I was in Barnes and Noble on Sunday wandering the isles. I went to the front desk to ask for help.
Good news! No line! The front desk was deserted except for a single employee. I noticed that she was rooting around in a desk.
As a good Canadian, I am not allowed to interrupt someone rooting around in a desk. I stand close enough that they can sense my presence and wait for them to acknowledge me. That’s the rule.
Well, the BN employee just kept rooting. She could tell I was there. I could tell she could tell I was there. Her behavior become more and more self conscious. But she was damned if she was going to look up. Because this was, I guess, her time, and customers are just ungrateful wretches (who order from Amazon in any case).
She kept rooting. Even when it was clear that there were no discoveries left to make in the drawer. Even when she was reduced to examining a mechanical pencil as if it might contain one of the mysteries of the universe.
Finally, I stepped forward and said, “Hi, could you help me?”
She would not admit that she could help me. She merely waited for me to ask something. So I did. (We cue well, Canadians do.)
“Could you look up Gaiman’s American Gods? What section would it be in?”
She stared at me a moment, and then said,
“Oh, you would have to ask Customer Service,” and pointed to a desk a half football field away.
This despite the fact that she was not occupied (except for that mysterious pencil) and had internet access immediately at hand.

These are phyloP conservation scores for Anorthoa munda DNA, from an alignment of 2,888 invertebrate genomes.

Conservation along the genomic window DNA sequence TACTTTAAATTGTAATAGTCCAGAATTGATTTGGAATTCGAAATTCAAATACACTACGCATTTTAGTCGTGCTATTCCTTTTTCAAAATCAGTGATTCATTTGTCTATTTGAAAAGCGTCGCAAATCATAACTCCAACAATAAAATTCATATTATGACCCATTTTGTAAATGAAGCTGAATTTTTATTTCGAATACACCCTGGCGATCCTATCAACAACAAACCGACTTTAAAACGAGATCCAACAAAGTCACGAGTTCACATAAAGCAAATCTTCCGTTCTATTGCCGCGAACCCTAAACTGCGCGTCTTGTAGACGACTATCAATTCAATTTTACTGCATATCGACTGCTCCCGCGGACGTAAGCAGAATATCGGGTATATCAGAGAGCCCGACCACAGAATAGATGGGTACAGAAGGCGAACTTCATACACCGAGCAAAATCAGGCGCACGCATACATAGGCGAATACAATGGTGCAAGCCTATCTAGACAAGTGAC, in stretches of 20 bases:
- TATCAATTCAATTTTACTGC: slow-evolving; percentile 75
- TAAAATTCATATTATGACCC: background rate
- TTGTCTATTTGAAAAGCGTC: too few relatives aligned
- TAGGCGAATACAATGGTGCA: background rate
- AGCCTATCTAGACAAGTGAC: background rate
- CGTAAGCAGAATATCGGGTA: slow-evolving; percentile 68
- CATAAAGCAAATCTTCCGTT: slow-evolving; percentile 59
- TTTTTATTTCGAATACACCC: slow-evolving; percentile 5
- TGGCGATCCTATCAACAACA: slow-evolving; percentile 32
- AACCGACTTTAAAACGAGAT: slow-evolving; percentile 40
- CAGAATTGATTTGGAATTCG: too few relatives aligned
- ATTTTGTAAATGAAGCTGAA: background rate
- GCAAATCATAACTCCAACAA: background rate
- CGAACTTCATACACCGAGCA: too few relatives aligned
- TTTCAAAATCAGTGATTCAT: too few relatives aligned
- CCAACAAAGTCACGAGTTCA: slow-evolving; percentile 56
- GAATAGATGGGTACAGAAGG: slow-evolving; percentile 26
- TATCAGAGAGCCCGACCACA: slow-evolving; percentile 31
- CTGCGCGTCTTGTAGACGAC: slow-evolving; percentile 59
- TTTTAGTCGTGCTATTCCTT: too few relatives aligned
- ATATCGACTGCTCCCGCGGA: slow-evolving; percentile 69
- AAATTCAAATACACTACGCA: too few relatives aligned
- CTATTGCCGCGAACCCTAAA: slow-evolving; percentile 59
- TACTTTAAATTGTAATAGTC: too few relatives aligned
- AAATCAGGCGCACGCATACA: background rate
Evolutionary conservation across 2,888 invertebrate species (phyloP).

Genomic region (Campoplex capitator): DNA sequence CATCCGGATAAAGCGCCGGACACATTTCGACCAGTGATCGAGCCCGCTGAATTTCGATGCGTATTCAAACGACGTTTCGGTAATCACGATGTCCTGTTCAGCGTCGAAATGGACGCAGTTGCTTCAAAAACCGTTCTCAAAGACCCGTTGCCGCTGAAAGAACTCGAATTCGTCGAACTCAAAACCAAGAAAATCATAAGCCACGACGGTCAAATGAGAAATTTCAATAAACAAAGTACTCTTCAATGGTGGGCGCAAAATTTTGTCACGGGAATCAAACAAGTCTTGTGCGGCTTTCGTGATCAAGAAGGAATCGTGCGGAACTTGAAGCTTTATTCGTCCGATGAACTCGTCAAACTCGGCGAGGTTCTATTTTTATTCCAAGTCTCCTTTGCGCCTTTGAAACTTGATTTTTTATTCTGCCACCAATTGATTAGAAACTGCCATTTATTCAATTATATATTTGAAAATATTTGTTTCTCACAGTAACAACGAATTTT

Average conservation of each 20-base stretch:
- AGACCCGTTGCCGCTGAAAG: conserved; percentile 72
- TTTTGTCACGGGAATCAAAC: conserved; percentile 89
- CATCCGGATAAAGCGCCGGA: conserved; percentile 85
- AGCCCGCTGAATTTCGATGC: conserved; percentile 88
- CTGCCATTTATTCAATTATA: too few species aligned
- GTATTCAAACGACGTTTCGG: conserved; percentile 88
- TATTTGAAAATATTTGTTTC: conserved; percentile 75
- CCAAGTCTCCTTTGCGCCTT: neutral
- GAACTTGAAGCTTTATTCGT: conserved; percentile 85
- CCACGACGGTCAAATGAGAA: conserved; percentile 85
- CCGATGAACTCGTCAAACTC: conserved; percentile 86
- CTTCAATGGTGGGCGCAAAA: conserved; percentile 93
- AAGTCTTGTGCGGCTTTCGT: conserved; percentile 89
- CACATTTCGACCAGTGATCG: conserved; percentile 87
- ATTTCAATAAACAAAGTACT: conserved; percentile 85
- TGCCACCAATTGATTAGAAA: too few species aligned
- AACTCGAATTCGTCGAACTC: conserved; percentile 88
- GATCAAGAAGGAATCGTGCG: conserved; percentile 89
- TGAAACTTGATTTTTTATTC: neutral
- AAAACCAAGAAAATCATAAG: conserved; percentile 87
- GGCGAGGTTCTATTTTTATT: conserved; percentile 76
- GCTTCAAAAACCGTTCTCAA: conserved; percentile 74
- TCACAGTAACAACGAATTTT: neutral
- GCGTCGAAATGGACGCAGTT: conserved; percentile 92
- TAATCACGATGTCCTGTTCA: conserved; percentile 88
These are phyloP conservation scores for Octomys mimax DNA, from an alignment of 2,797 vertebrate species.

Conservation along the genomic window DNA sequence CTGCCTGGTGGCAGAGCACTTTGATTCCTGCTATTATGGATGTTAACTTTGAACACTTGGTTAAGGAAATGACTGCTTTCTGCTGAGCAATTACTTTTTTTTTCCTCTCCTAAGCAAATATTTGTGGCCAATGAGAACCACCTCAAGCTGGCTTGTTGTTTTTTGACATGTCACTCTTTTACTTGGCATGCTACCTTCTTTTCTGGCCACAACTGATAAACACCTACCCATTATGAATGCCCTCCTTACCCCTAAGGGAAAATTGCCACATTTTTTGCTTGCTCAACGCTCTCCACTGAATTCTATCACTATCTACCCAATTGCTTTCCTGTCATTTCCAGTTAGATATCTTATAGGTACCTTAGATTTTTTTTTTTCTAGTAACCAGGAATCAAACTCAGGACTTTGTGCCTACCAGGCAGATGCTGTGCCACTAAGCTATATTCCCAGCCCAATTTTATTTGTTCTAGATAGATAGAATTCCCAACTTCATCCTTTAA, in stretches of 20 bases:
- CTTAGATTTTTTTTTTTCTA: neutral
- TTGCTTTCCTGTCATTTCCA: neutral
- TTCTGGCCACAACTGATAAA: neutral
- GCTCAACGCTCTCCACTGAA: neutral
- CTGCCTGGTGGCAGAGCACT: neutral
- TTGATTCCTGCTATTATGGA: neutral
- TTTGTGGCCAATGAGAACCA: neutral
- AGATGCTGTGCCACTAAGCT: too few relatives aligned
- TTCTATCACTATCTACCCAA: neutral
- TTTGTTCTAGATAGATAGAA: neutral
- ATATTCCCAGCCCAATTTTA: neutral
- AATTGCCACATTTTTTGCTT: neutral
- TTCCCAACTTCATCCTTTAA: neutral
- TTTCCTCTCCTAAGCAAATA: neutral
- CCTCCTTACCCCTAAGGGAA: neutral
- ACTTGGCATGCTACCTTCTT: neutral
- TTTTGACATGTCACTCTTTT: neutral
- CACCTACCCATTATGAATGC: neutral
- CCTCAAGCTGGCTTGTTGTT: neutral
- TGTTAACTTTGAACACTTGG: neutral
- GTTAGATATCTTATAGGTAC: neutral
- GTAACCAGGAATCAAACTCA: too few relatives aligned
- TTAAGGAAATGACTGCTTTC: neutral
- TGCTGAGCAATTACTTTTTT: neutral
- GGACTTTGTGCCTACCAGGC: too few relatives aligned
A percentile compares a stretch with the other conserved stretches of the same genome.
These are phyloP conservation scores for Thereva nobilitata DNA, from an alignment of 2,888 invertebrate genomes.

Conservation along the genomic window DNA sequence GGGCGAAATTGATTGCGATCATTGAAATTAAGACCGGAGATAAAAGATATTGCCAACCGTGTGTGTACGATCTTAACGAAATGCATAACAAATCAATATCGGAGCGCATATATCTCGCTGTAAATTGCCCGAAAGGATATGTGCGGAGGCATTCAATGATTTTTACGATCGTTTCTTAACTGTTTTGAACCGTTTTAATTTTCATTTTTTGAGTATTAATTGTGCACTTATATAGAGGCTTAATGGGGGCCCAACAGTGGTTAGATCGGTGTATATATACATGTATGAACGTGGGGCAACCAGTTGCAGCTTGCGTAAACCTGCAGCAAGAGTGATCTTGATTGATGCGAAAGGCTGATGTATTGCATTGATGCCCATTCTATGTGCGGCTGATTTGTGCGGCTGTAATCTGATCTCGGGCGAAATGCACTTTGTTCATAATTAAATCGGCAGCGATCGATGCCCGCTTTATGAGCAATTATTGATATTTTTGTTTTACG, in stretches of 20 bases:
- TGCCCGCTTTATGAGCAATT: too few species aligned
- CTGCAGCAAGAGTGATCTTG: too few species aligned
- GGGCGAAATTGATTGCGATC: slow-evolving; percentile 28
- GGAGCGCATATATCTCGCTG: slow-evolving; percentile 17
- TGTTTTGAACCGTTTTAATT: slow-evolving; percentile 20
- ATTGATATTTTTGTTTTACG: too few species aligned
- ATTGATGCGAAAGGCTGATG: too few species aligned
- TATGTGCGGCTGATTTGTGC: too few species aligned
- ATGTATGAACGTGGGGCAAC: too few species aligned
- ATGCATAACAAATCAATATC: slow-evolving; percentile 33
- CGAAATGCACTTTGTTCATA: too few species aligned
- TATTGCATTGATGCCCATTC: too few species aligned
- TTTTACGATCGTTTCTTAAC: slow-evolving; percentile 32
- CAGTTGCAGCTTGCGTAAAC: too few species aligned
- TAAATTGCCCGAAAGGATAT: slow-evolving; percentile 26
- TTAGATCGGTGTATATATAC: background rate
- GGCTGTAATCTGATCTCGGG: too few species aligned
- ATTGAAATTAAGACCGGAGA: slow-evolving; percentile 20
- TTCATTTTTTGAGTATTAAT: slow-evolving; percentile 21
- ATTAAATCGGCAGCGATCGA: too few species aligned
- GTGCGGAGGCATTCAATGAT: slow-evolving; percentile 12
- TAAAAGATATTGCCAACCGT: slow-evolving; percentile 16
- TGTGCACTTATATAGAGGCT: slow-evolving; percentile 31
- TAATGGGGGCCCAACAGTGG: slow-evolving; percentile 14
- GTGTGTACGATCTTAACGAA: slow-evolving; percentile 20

We can guess what was happening here. This poor women had been treated so badly so often by so many consumers in Connecticut that this was her chance to get her own back. And I can’t say I blame her. Even when she was rewarding my courtesy with her rudeness.
A little later, when Pam and I were standing in line, I couldn’t help noticing that she was engaging in a pleasant and animated way with a customer. And it seemed to me that she had used our engagement to right the tables. It’s a crude mechanical system. The way to recover from Connecticut rudeness is to inflict a little of it yourself. It’s expunges the debt or something. You feel a great deal better. Which would make this an important exchange in the psychic economy that organizes urban retail.
And then I thought: the retail industry ought to hire and train “soakers.” These people are a little like Secret Shoppers, except their job is to travel from salesperson to salesperson and soak up the animus that prevents these people from doing their job with grace and courtesy.
Soakers don’t have to be Canadians. But I think this might help.